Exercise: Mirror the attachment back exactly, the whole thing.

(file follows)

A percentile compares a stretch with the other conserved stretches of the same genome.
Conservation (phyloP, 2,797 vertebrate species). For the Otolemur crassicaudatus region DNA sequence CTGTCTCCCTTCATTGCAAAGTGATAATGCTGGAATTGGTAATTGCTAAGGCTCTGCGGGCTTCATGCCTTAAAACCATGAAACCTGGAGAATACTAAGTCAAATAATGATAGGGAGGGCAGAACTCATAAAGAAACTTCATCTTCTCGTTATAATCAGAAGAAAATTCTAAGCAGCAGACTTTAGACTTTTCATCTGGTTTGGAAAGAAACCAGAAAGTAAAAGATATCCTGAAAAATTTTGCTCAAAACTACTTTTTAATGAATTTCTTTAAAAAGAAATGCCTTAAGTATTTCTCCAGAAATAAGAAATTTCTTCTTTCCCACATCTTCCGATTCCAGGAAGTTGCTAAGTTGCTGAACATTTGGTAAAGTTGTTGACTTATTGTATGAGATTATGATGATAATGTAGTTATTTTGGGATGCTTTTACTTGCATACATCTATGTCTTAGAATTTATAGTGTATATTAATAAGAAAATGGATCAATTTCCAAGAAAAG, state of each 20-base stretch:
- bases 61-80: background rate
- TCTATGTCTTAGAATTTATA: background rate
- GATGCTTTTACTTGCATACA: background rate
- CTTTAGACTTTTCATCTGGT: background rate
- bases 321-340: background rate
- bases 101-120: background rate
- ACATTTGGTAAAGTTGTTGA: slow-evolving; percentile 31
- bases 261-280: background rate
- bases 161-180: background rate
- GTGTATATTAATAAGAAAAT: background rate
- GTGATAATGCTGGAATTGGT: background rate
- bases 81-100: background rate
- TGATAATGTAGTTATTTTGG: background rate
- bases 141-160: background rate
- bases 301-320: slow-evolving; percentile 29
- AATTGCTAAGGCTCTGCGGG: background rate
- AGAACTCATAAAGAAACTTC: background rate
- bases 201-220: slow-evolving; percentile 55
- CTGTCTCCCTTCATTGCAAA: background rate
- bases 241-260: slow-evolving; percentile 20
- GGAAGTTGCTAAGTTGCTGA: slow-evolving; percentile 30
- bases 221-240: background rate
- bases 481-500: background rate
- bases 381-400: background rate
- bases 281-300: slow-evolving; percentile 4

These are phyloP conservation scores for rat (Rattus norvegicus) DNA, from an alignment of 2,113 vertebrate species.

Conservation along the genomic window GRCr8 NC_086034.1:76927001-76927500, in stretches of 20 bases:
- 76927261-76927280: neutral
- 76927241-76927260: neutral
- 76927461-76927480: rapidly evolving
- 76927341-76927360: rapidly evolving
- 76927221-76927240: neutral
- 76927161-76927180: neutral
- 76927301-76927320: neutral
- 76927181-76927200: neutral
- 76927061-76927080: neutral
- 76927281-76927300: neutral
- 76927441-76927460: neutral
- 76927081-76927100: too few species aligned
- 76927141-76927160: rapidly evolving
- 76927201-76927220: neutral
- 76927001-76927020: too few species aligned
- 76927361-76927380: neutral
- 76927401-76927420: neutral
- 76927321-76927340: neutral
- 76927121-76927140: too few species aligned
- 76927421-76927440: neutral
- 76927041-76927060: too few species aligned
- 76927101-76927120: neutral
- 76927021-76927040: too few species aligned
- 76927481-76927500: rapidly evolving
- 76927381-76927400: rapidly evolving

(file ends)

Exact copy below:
A percentile compares a stretch with the other conserved stretches of the same genome.
Conservation (phyloP, 2,797 vertebrate species). For the Otolemur crassicaudatus region DNA sequence CTGTCTCCCTTCATTGCAAAGTGATAATGCTGGAATTGGTAATTGCTAAGGCTCTGCGGGCTTCATGCCTTAAAACCATGAAACCTGGAGAATACTAAGTCAAATAATGATAGGGAGGGCAGAACTCATAAAGAAACTTCATCTTCTCGTTATAATCAGAAGAAAATTCTAAGCAGCAGACTTTAGACTTTTCATCTGGTTTGGAAAGAAACCAGAAAGTAAAAGATATCCTGAAAAATTTTGCTCAAAACTACTTTTTAATGAATTTCTTTAAAAAGAAATGCCTTAAGTATTTCTCCAGAAATAAGAAATTTCTTCTTTCCCACATCTTCCGATTCCAGGAAGTTGCTAAGTTGCTGAACATTTGGTAAAGTTGTTGACTTATTGTATGAGATTATGATGATAATGTAGTTATTTTGGGATGCTTTTACTTGCATACATCTATGTCTTAGAATTTATAGTGTATATTAATAAGAAAATGGATCAATTTCCAAGAAAAG, state of each 20-base stretch:
- bases 61-80: background rate
- TCTATGTCTTAGAATTTATA: background rate
- GATGCTTTTACTTGCATACA: background rate
- CTTTAGACTTTTCATCTGGT: background rate
- bases 321-340: background rate
- bases 101-120: background rate
- ACATTTGGTAAAGTTGTTGA: slow-evolving; percentile 31
- bases 261-280: background rate
- bases 161-180: background rate
- GTGTATATTAATAAGAAAAT: background rate
- GTGATAATGCTGGAATTGGT: background rate
- bases 81-100: background rate
- TGATAATGTAGTTATTTTGG: background rate
- bases 141-160: background rate
- bases 301-320: slow-evolving; percentile 29
- AATTGCTAAGGCTCTGCGGG: background rate
- AGAACTCATAAAGAAACTTC: background rate
- bases 201-220: slow-evolving; percentile 55
- CTGTCTCCCTTCATTGCAAA: background rate
- bases 241-260: slow-evolving; percentile 20
- GGAAGTTGCTAAGTTGCTGA: slow-evolving; percentile 30
- bases 221-240: background rate
- bases 481-500: background rate
- bases 381-400: background rate
- bases 281-300: slow-evolving; percentile 4

These are phyloP conservation scores for rat (Rattus norvegicus) DNA, from an alignment of 2,113 vertebrate species.

Conservation along the genomic window GRCr8 NC_086034.1:76927001-76927500, in stretches of 20 bases:
- 76927261-76927280: neutral
- 76927241-76927260: neutral
- 76927461-76927480: rapidly evolving
- 76927341-76927360: rapidly evolving
- 76927221-76927240: neutral
- 76927161-76927180: neutral
- 76927301-76927320: neutral
- 76927181-76927200: neutral
- 76927061-76927080: neutral
- 76927281-76927300: neutral
- 76927441-76927460: neutral
- 76927081-76927100: too few species aligned
- 76927141-76927160: rapidly evolving
- 76927201-76927220: neutral
- 76927001-76927020: too few species aligned
- 76927361-76927380: neutral
- 76927401-76927420: neutral
- 76927321-76927340: neutral
- 76927121-76927140: too few species aligned
- 76927421-76927440: neutral
- 76927041-76927060: too few species aligned
- 76927101-76927120: neutral
- 76927021-76927040: too few species aligned
- 76927481-76927500: rapidly evolving
- 76927381-76927400: rapidly evolving